Basically, there are these concepts in the Vajrayana of the purification of defilements and the accumulation of merit. These two are very important abilities that a Vajrayana practitioner must have. I mean, even in the Mahayana it's the same. But in the Vajrayana the way we purify defilements and the way we accumulate merit is much more clever, more subtle and more powerful. In the Mahayana or in the other vehicles the way to accumulate merit might involve things that are not necessarily easy to practise, such as giving up your own limbs, or things that are time-consuming such as those requiring three aeons. But in the Vajrayana, because it's so skilful and because it's a wisdom-oriented practice, even methods such as the accumulation of merit and the purification of defilements are based on chanting the mantras.

But then, of course, Vajrayana's root is Mahayana, so here motivation is very important. I mean, if you chant a mantra without the proper motivation or without enough concentration on the visualisation, the mantra might not work as well as it should. This is why, when we talk about motivation, we're talking about bodhicitta basically. And as Buddha said, everything is dependent on circumstances and situation. So if you could chant these mantras based on bodhicitta, the right circumstances and situation can arise. Chanting a mantra is actually creating very profound and subtle circumstances in a way. So this is why it works.

In years gone by, Tibetans always completed their preliminary practices before receiving any tantric initiations. Nowadays many students receive tantric empowerments before starting the foundation practice. Could you say something about this, Rinpoche?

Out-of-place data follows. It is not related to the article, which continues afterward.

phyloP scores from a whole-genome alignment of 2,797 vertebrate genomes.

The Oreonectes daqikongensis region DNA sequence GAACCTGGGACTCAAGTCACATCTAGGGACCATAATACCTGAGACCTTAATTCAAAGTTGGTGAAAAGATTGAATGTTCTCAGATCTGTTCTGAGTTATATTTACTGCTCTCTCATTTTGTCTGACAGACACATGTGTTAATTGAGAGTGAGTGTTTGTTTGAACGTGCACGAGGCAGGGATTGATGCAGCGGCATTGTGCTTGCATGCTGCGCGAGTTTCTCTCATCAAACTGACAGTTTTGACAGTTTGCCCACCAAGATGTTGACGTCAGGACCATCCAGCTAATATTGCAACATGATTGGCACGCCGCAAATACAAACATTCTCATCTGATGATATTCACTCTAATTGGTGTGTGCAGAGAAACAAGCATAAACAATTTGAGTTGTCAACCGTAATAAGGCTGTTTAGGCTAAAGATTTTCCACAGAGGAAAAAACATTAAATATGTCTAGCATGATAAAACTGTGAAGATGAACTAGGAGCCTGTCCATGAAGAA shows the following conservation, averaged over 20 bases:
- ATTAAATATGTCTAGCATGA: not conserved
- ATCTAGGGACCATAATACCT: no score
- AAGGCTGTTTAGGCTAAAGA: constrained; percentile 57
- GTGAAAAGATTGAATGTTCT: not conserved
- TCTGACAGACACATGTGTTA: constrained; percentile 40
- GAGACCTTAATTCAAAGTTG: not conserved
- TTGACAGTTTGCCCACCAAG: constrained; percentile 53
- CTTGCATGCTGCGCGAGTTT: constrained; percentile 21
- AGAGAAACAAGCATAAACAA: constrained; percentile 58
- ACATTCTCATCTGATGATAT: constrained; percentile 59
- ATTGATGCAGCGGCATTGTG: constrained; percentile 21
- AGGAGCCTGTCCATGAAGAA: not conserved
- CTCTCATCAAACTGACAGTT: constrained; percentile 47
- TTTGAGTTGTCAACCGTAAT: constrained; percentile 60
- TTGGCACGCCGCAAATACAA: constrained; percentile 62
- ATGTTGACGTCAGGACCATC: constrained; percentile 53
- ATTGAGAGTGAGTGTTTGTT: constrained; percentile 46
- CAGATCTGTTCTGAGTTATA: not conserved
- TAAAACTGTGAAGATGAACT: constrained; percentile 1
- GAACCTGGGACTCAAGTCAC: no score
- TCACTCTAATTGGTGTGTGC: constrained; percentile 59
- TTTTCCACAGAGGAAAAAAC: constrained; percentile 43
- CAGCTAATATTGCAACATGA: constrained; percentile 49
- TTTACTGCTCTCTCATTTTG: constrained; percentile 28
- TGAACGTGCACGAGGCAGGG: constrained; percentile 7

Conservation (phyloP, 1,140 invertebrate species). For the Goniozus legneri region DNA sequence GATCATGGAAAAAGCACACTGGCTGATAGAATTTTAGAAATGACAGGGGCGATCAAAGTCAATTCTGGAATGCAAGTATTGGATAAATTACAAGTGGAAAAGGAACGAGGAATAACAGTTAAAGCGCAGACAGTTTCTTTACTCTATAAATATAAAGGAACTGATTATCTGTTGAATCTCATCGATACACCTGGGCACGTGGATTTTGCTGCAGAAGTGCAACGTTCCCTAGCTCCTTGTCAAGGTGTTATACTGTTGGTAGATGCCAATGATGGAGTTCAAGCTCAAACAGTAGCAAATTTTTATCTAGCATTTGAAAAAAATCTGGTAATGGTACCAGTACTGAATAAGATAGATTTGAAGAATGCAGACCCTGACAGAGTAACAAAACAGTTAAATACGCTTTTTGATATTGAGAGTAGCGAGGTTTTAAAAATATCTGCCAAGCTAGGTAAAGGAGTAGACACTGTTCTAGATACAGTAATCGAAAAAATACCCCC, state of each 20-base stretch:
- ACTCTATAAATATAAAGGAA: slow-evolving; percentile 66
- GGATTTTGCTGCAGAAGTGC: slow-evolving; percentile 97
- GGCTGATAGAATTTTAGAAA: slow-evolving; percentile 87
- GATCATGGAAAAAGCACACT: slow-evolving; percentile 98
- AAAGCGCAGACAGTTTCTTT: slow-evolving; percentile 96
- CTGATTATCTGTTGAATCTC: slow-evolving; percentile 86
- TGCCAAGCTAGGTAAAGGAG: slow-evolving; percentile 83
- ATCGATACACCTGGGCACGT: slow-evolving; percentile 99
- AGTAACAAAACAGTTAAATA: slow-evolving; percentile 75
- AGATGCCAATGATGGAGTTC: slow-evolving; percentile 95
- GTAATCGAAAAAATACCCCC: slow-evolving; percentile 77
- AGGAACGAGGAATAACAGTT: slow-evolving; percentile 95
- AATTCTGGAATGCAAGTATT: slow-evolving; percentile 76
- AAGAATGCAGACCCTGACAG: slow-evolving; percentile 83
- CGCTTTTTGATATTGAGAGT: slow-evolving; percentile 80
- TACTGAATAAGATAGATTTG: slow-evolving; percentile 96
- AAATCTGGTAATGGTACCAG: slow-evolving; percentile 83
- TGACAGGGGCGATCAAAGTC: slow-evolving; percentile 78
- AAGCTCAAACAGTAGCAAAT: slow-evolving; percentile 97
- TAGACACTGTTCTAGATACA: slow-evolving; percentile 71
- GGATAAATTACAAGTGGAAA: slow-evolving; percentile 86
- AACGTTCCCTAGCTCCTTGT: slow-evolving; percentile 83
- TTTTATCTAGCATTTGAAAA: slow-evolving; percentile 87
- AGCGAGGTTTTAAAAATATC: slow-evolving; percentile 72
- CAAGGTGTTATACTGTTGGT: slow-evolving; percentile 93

The Gesar of Ling ceremony (Photo Sonia Davis)Yes, even the concept of foundation is something that you do first, then you do the main one. But that has actually been quite misleading because many people think that preliminary practice is something that you do first and then you never do it after you finish it. That's not the case here. As Patrul Rinpoche himself said, in a way preliminary practice is much more important than the main practice. This is a slogan. But it makes sense because, as you can read in any foundation practice text, it has bodhicitta, it has refuge and so on. It's like a main practice even though, in order to encourage students, we call it a foundation practice. Anyway, generally you do the foundation practice first and then you get the main initiation or instructions from your teacher. But that's a very standard way of understanding things. It depends totally on your teacher, totally on the lineage, totally on the individual practitioner. Some teacher might teach you Ngondro practice together with a! mai n practice, another might ask you to do the Ngondro several times and then teach the main practice. This totally depends on the individual. But traditionally, the standard interpretation of the foundation practice is something that you do first.

One of the cornerstones of the preliminary practice is guru yoga. Yet the student/teacher relationship may not yet be established. Can you comment on this, Rinpoche?

Especially in the West not many people have an individual guru. And even if they have found a guru, then there's an ongoing relationship problem with the guru. So it's a difficult one. But even if you find a perfect guru and then you practise, it's important to realise this. If you've found the perfect guru, that means you found the perfect guru. It is you who have found the perfect guru. That means you're quite accomplished. So in this way guru yoga is a process of trying to find the perfect guru. And even if one doesn't have an individual guru, I would advise people to do the guru yoga, then find the right guru through this guru yoga. Find one guru or two gurus or whatever. I would not like to disillusion people by letting them think that first you have to find the perfect guru and then you do guru yoga. That sounds a little unrealistic to me.